Fidelity RIA M&A Study: Despite Misalignment On Valuation Expectations, M&A Activity Increases By Over 230%

Fidelity Investments 2023 M&A Valuation & Deal Structure Survey “revealed a 237% increase in registered investment advisor (RIA) M&A deals, with 492 reported transactions, up from 146 for the 2017- 2019 study period.”

The survey, which examines trends and buyer perceptions “related to RIA M&A transactions, also uncovered that buyers reported larger deals vs. the previous study period, with the median AUM of acquired firms increasing from $250M to $400M.”

The study, which was last “conducted in 2019, surveyed serial acquirers involved in nearly 500 deals over the last three years and accounted for virtually 75% of all RIA transactions tracked by Fidelity during that time.”

Laura Delaney, Fidelity’s vice president of practice management & consulting, said:

“Despite market headwinds, the wealth management industry continues to be a vibrant space for M&A, with the environment rewarding high-quality firms with strong multiples. Although activity has increased substantially vs. the previous study period, it’s important for RIA business owners to align on valuation drivers and understand the dynamics involved in the motivations and expectations of buyers and sellers.”

Motivations of Buyers and Sellers Differ

The research revealed that “when it comes to making a deal, buyers and sellers come to the table with differing motivations and expectations.:

If buyers and sellers can better :understand each other’s key motivations, each can ensure they are effectively communicating the value their firm brings to the table.”

Misalignment on Deal Valuation

According to respondents, deals have been “closing at a swifter pace with an average deal completion time of roughly seven months for the last three years, down from nine months in the 2017-2019 period.”

However, more than one in three buyers “agreed that recent market volatility has affected deal completion time.”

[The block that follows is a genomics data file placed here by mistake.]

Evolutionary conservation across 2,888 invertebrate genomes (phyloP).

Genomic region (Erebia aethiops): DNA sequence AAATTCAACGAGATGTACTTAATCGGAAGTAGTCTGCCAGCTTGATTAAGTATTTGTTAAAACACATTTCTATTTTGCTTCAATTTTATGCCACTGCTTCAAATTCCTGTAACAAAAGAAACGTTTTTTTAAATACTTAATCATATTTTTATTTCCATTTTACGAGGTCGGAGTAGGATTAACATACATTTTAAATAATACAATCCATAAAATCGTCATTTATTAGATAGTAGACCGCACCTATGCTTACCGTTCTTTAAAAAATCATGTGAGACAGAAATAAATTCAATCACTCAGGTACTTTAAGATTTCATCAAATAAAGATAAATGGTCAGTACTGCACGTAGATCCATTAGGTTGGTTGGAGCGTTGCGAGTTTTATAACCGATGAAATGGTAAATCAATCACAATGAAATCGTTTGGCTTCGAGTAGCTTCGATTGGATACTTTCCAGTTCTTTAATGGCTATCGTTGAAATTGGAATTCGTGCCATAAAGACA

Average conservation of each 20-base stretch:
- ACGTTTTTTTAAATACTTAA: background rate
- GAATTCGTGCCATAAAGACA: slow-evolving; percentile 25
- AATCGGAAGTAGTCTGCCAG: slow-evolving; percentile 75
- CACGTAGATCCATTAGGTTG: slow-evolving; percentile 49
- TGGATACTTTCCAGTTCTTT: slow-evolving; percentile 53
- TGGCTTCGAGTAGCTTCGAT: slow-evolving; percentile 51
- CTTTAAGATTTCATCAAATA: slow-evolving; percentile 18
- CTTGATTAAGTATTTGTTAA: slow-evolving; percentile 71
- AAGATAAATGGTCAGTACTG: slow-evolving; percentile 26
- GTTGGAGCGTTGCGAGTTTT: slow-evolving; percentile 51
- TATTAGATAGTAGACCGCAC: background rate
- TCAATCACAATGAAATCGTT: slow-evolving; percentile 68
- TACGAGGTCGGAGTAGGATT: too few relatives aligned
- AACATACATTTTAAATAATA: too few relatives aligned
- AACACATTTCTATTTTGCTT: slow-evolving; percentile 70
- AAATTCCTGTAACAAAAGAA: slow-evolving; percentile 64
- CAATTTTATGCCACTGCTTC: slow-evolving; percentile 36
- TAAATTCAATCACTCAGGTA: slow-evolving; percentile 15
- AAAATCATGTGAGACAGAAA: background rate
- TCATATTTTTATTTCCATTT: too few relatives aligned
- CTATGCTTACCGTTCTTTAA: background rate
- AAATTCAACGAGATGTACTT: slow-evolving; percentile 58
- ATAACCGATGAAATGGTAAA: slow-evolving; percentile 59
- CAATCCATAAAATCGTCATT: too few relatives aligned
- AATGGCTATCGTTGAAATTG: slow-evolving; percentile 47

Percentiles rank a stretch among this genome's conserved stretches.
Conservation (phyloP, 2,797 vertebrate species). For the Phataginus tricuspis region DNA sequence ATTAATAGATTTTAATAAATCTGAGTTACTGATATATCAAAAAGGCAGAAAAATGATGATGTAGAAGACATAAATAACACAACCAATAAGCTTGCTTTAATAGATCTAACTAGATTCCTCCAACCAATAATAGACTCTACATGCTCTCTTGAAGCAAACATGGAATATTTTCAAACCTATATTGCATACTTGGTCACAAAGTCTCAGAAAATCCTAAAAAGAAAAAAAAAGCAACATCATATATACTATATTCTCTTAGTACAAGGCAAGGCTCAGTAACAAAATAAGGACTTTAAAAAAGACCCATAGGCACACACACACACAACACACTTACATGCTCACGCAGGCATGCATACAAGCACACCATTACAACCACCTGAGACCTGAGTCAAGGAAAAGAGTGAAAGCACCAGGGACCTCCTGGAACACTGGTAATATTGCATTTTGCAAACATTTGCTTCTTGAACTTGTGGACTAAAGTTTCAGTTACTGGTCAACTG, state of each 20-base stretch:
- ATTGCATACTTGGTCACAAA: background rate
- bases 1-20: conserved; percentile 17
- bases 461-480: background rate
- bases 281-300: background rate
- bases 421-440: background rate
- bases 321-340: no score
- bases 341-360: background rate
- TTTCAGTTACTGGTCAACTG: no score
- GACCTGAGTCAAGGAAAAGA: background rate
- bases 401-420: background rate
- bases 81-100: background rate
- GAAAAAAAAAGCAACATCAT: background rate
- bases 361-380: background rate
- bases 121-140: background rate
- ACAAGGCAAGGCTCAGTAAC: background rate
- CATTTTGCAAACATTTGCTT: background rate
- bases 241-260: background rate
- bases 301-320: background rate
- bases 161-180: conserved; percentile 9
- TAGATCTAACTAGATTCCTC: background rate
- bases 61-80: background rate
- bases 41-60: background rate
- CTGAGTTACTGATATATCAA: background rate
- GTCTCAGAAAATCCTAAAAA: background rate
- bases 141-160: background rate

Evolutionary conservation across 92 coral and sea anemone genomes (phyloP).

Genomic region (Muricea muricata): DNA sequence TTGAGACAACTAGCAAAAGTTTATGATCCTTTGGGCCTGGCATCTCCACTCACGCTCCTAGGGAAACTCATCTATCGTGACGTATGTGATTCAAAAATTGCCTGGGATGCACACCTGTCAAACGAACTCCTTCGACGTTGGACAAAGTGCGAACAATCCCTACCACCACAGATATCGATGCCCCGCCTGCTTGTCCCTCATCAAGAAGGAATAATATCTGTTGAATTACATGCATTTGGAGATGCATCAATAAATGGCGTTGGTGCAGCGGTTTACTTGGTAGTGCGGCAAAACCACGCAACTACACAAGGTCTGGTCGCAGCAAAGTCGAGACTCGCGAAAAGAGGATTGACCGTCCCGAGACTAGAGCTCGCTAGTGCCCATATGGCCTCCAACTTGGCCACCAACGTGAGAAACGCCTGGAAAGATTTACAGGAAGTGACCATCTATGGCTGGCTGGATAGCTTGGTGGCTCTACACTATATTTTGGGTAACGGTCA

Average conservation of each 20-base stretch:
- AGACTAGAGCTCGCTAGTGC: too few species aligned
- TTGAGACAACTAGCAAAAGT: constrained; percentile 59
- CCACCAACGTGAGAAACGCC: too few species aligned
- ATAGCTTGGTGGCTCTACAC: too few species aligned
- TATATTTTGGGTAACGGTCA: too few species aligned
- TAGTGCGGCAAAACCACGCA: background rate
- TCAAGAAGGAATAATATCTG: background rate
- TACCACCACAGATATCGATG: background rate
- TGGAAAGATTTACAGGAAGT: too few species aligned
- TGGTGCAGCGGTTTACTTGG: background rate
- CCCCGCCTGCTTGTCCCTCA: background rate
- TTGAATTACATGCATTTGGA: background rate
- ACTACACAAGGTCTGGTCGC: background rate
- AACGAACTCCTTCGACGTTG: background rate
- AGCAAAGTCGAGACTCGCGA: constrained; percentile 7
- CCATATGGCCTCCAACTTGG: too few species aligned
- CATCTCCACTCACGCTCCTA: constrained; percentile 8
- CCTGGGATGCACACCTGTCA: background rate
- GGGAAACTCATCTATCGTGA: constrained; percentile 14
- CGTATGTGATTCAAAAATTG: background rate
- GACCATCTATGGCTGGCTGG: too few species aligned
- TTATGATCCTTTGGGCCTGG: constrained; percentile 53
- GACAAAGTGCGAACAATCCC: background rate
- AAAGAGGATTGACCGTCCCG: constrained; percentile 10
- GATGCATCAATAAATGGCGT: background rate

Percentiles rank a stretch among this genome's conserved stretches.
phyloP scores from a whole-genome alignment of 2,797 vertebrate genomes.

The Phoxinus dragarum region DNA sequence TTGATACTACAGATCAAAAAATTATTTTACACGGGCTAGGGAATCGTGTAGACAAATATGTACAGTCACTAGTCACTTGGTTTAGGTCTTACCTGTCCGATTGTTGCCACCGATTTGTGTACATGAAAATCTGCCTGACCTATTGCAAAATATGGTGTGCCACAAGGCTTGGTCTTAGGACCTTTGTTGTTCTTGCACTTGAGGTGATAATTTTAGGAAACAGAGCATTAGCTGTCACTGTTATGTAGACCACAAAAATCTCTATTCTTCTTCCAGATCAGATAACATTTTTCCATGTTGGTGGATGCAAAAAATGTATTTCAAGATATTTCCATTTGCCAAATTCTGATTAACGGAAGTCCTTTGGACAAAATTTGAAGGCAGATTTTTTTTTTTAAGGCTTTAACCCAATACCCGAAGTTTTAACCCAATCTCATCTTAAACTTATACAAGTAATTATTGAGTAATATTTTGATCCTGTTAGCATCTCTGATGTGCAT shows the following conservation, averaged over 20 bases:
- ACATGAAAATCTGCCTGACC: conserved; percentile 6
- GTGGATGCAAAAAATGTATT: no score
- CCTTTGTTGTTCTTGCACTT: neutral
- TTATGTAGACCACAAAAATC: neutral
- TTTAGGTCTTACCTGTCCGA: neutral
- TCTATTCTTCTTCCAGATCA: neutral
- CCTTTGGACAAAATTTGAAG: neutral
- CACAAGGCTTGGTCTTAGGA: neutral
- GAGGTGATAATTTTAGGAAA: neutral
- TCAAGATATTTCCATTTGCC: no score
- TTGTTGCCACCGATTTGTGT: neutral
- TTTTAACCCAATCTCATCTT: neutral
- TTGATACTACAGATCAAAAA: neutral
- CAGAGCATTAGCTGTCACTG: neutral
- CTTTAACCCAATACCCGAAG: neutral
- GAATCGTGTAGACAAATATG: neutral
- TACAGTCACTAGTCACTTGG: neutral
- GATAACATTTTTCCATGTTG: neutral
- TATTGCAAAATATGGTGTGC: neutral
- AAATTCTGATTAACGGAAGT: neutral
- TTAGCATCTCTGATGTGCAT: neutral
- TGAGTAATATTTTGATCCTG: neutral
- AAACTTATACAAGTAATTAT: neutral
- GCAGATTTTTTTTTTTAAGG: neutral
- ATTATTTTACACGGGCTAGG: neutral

When asked about deal sourcing, the majority of firms reported “they were either sourced by in-house experts or investment bankers. Nearly half (45%) of firms disclosed that deals were financed using in-house capital, with a quarter reporting the use of private equity partners or draw loans.”

Buyers reported walking away “from roughly half (52%) of evaluated deals. The key drivers leading to this were the misalignment of: valuation expectations (87%), culture (73%) and the firm’s vision (50%).”

Of the deals which fell through “specifically due to sellers’ unrealistic valuation expectations, unrealistic comparison multiples (83%), the lack of understanding of valuation drivers (77%), and being too close to the business to see weaknesses (47%) were the major factors leading sellers to overvalue their business”

. Interestingly, nearly half of sellers (49%) “utilized a third-party for firm valuation. From a buyer’s point of view, 33% of deals had higher valuations for firms who used a third-party vs. comparable firms who self-calculated.”

Delaney added:

“The nature of deals will continue to evolve. We’re seeing strategic acquirers become increasingly efficient which is reflected in reported deal completion time, however, opportunity can be left on the table due to misalignment of dealmaking fundamentals. There’s an element of emotion behind every transaction.”

When asked about expected deal activity in the next five years, “three out of five firms plan to do more deals.”

This stems from: 1.) a fragmented wealth management industry, 2.) advisors continuing to age out of the business, and 3.) firms continually seeking access to talent and scale, among other things.

Economic Factors Impact Deal Structure

The study also examined changes “in deal structure and found that buyers have evaluated nearly four times as many deals since January 2020, with median deal size increasing from ~$250M in the 2019 study period to ~$400M in the 2023 period (60% increase), and revenue multiples climbing from ~2.25x to ~3.25x.”

Median EBITDA (earnings before interest, tax, depreciation and amortization) multiples also increased “from ~7x to ~9x, with sellers’ expected EBITDA multiples rising from ~9x to ~11x in the past three years.”

The reported drivers of this increase “include high organic growth, young and aggressive G2 (next-generation leader/partner), and a key geographical footprint.”

Firms identified “increasing interest rates, significant private equity capital entering the market, and more demand as an increasing number of players are competing for the same business, as some of the reasons for the change in EBITDA multiples vs. three years ago.”

The M&A Valuation & Deal Structure Survey is “an example of how Fidelity’s interconnected, yet diverse business model gives the company unique insights into the industry.”

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